23847752_10159586692570082_739585791_o So you want to take a run at that #1 spot-whether top in your breed, in your group or the coveted run to be one of the top dogs all breeds in this country here is a guideline to help you figure out your goal and most importantly how to get there.

As explained in Leadingedge Dog Show Academy’s online course, first and foremost you must have a goal.  There is no way to get where you want to be without knowing where that is. Pick a goal.  If number one in your breed (breed or all breed points) or number one in your group or beyond.  Decide where you want to be at the end of the year and plan accordingly.

Once you have a goal then you need to do some research.  Luckily in this day and age the answers you need are at your fingertips.  Look at the results either on Canuckdogs.com or caninechronicle.com and see how many points the dog of your breed had for that position over the last 3 years.  The average of these three years is your goal.  Then you can even go beyond this research and look  up the record for the dog that had the most points in those three years (either again on Canuckdogs or by getting and AKC report) You can see if they went to many shows or a few larger ones and more importantly how many shows they went to over the course of the year and how many on average they went to each month.

Money, money, money.  Have a budget and stick to it.  You can get pretty close to how much it is going to cost you. If you are going to 80 shows, over 22 different weekends you can cost out your entries, hotels and gas fairly easily.  Don’t forget win photos and of course advertising. (more on this later)

Now lets say it is March or April.  Perhaps the top winning dog of all time in your breed is out for another year and is kicking but.  At this point you may want to “slow your roll” and make this a warm up year for a better campaign next year.  Perhaps you are winning EVERYTHING and it is time to re evaluate your goal and go for top in your group instead of number one female in your breed.  Watch how things are developing and go from there.  Of course if you are meeting all of your milestones just keep with the plan.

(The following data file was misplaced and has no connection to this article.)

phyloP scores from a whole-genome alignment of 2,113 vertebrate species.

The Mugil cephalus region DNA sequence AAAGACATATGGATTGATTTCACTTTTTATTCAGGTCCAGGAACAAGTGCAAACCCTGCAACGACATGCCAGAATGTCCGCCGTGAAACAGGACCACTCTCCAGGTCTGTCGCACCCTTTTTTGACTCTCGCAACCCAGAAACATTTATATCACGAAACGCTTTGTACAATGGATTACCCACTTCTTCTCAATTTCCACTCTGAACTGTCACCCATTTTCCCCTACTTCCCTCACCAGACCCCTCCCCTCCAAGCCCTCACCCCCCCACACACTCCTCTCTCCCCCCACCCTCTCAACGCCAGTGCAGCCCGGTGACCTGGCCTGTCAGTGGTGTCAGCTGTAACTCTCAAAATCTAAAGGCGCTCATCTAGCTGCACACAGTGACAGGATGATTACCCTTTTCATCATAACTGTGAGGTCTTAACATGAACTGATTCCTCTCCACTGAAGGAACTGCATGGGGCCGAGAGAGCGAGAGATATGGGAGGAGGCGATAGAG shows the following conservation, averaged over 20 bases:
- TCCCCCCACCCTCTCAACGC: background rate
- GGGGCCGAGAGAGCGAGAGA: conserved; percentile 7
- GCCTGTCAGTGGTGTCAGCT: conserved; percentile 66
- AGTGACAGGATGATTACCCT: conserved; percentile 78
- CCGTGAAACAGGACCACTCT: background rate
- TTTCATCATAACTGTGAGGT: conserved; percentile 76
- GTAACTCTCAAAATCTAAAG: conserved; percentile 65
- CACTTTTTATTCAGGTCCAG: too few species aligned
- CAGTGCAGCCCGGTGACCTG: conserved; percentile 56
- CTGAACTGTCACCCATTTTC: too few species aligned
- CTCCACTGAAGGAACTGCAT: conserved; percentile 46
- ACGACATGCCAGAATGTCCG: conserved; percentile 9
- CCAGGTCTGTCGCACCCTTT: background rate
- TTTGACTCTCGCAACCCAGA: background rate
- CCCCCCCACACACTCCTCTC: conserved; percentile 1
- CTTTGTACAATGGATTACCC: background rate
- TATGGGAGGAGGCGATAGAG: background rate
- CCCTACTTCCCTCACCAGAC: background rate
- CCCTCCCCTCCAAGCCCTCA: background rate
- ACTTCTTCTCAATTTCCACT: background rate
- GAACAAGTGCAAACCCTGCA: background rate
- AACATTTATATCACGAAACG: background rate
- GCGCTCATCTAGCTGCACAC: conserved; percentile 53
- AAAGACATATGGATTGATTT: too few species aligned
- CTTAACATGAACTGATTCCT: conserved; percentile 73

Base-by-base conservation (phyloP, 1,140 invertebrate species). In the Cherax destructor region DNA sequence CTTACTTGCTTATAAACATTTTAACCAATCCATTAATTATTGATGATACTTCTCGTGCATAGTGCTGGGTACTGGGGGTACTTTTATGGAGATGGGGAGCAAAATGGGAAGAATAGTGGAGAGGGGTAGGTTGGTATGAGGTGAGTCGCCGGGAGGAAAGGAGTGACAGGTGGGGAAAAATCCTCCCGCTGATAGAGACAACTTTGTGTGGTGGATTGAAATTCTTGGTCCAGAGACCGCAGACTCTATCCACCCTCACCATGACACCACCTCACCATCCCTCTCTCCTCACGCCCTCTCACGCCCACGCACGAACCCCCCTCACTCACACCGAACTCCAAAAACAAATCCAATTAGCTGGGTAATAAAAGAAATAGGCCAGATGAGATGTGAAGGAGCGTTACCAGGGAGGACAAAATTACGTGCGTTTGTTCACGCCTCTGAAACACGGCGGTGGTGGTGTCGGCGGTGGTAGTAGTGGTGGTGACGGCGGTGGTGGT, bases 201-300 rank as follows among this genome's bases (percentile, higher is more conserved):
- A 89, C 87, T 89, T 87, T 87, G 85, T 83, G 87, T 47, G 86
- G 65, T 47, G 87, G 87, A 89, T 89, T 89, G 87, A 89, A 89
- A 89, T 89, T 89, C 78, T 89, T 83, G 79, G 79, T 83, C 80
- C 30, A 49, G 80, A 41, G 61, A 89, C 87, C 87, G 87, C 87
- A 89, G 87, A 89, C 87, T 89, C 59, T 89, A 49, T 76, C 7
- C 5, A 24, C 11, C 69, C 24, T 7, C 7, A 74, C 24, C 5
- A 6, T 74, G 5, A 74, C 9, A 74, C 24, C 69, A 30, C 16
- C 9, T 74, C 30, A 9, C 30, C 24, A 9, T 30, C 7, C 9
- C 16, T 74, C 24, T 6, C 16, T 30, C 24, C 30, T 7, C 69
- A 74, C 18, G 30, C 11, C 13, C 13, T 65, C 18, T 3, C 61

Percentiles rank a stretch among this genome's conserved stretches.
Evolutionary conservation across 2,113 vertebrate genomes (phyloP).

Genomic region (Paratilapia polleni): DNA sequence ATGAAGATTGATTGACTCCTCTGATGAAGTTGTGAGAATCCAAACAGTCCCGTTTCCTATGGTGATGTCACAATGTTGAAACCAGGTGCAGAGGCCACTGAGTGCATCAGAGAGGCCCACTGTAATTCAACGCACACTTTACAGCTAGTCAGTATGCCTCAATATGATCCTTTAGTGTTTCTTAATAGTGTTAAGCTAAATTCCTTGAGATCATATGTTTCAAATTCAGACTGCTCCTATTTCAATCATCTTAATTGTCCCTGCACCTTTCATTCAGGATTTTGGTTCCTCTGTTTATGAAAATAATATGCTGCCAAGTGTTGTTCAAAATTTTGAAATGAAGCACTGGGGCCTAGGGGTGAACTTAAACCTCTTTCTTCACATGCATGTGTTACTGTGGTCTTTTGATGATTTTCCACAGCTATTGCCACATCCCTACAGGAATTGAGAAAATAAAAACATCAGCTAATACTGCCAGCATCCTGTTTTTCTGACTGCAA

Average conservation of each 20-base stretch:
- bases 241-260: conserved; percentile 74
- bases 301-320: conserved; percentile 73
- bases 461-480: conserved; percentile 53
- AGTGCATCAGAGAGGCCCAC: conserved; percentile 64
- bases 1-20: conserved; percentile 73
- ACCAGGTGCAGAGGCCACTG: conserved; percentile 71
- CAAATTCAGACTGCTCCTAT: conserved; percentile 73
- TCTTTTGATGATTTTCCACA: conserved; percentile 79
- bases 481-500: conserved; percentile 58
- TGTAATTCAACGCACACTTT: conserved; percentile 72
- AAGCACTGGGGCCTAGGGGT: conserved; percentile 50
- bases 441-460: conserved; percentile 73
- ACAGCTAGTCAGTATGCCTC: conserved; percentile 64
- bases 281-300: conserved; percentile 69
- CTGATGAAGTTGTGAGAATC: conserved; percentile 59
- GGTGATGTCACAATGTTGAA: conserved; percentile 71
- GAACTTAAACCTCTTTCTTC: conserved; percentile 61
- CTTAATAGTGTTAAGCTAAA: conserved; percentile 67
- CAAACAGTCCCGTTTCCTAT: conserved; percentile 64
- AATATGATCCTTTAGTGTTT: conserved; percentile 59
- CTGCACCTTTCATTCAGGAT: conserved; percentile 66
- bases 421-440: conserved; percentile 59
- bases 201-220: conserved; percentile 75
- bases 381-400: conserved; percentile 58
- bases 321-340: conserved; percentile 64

When it comes to advertising you definitely need to have a handle on your estimated costs and expenses and how much money is left after that.  I think it is important to advertise a little in November/December before the campaign year.  Then I think an ad or two in January/February.  An ad in or before the summer especially if you an advertise your ranking.  BUT the most important month for me is September.  If you think of your campaign as a game of Jeopardy then September is Double Jeopardy, where the points can really add up.

Now lets talk about social media.  Social media is an effective form of advertising and of course it is free.  A little about social media etiquette. Do not tag judges.  They don’t usually appreciate it and everyone you know considers it to be in  bad form. NEVER tag a judge in a photo of a win from months ago the week before going to a different show they are judging at.  I find the exception to the “don’t tag a judge” rule is for foreign judges or after a National Specialty. Visitors from another country usually enjoy showing others what the dogs were like while they were away and most judges consider judging at the National Specialty the greatest compliment and again like to show others what the dogs looked like that they awarded.   I let the judges in these occasions tag themselves or ask to be tagged or often they will ask you privately send them a photo so that they may post it.  If at any time a judge posts a win photo of my dog or asks to be tagged of course you comply.

23805438_10159586686730082_1710850429_nThis brings us to the subject of photos.  Some dogs are photogenic and some are not.  DO NOT fool yourself.  I would rather see you use ONE good photo for the entire year than any bad photos.  Your dog will only be remembered for the bad ones.  Trust me on this.

Maybe you have decided to go to as many shows as possible and give your dog as many chances to win as possible.  Maybe have decided to go to all the local shows until September and then see where you are and start travelling more.  Which ever way you have decided think about your competition and who will be there.  Sure it is nice to go to your National specialty but if it is conjunction with a 4 day all breed weekend do you really need all of that breed competition?  There are plenty of years where you can go to your National, the campaign year doesn’t need to be it.

As we show in LEDSA’s  “How to campaign your dog” we want you to act like a winner.  What we mean is this.  Take your wins and your losses with equal grace.  No one likes a poor loser, but a poor winner is worse.  Win or lose stay at the show as long as you can.  Watch and support your competitors.  Watch Junior handling and be there to support them and as well new comers in the sport.

If you lose the breed or the group watch the winners and be objective.  You don’t need to tell anyone else what you think but make sure you know where your competition is better than your dog. (or where it could be perceived to be better)  Use it as a learning experience so that you can be better tomorrow.

No matter what happens, go with the flow.  If you are winning stay on that path.  If you are consistently not reaching your goals  then figure out where you are going wrong and adjust.

In conclusion campaigning your dog is planning and execution of that plan.  Remember you are always taking your best friend home.